Where the (contravariant) Functor is all functions with a common result - type G a = forall r. a -> r here the Contravariant instance would be cmap ψ φ = φ . ψ.

But what the hell does this mean

φ :: a -> b and ψ :: b -> c

usually therefore (ψ . φ) x = ψ (φ x) or x ↦ y = φ x and y ↦ ψ y makes sense, what is ommited in the statement for cmap is that here

φ :: a -> b but ψ :: c -> a

so ψ cannot take the result of φ but it can transform its arguments to something φ can use - therefore x ↦ y = ψ x and y ↦ φ y is the only correct choice.

This is reflected in the following diagrams, but here we have abstracted over the example of functions with common source/target - to something that has the property of being covariant/contravariant, which is a thing you often see in mathematics and/or haskell.

f a ─── fmap φ ───▶ f b ─── fmap ψ ───▶ f c
 ▲                   ▲                   ▲
 │                   │                   │
 │                   │                   │
 a ─────── φ ──────▶ b ─────── ψ ──────▶ c

g a ◀─── cmap φ ─── g b ◀─── cmap ψ ─── g c
 ▲                   ▲                   ▲
 │                   │                   │
 │                   │                   │
 a ─────── φ ──────▶ b ─────── ψ ──────▶ c


In mathematics you usually require a law to call something functor.

   a                        f a
  │  ╲                     │    ╲
φ │   ╲ ψ.φ   ══▷   fmap φ │     ╲ fmap (ψ.φ)
  ▼    ◀                   ▼      ◀  
  b ──▶ c                f b ────▶ f c
    ψ                       fmap ψ

   a                        f a
  │  ╲                     ▲    ▶
φ │   ╲ ψ.φ   ══▷   cmap φ │     ╲ cmap (ψ.φ)
  ▼    ◀                   │      ╲  
  b ──▶ c                f b ◀─── f c
    ψ                       cmap ψ

which is equivalent to saying

fmap ψ . fmap φ = fmap (ψ.φ)


cmap φ . cmap ψ = cmap (ψ.φ)
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  • This would be even better with actual images; the ascii-art diagrams get a bit hard to read at the end. – Ben Jun 27 '16 at 0:10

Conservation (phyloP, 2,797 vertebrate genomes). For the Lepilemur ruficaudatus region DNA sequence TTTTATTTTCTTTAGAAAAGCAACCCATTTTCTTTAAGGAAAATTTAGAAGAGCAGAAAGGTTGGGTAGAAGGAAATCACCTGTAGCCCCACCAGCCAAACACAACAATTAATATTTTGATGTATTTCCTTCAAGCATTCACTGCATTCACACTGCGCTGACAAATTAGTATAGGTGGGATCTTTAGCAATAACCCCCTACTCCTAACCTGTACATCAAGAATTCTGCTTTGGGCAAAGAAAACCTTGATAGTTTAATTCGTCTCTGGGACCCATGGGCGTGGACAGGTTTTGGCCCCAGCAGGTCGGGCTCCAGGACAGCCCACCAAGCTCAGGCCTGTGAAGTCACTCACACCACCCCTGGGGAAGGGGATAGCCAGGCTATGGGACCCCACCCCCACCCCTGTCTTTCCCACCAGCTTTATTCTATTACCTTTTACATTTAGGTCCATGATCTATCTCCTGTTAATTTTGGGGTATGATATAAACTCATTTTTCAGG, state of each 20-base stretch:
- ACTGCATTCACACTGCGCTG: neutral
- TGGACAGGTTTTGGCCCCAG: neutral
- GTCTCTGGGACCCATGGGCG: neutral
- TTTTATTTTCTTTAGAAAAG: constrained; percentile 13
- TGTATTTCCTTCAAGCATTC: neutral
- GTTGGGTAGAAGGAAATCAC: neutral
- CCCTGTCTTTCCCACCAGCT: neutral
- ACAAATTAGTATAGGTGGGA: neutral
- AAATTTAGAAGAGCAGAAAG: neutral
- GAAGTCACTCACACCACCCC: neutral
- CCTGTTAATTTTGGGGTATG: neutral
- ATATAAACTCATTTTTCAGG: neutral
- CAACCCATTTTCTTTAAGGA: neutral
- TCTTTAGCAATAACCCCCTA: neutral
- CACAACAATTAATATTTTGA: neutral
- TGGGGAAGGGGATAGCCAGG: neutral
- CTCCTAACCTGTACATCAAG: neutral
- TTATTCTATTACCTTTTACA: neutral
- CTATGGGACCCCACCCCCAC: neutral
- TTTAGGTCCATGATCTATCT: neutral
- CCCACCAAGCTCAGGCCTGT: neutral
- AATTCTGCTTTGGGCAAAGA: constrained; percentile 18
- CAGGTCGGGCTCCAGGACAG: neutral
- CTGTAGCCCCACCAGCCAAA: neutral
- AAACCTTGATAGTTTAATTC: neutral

• I agree, I'll add pictures, when I can, could take some time (current workload is high) – epsilonhalbe Jun 27 '16 at 0:19

First, a note about our friend, the Functor class

You can think of Functor f as an assertion that a never appears in the "negative position". This is an esoteric term for this idea: Notice that in the following datatypes the a appears to act as a "result" variable.

  • newtype IO a = IO (World -> (World, a))

  • newtype Identity a = Identity a

  • newtype List a = List (forall r. r -> (a -> List a -> r) -> r)

In each of these examples a appears in a positive position. In some sense the a for each type represents the "result" of a function. It might help to think of a in the second example as () -> a. And it might help to remember that third example is equivalent to data List a = Nil | Cons a (List a). In callbacks like a -> List -> r the a appears in the negative position but the callback itself is in the negative position so negative and negative multiply to be positive.

This scheme for signing the parameters of a function is elaborated in this wonderful blog post.

Now note that each of these types admit a Functor. That is no mistake! Functors are meant to model the idea of categorical covariant functors, which "preserve the order of the arrows" i.e. f a -> f b as opposed to f b -> f a. In Haskell, types where a never appears in a negative position always admit Functor. We say these types are covariant on a.

To put it another way, one could validly rename the Functor class to be Covariant. They are one and the same idea.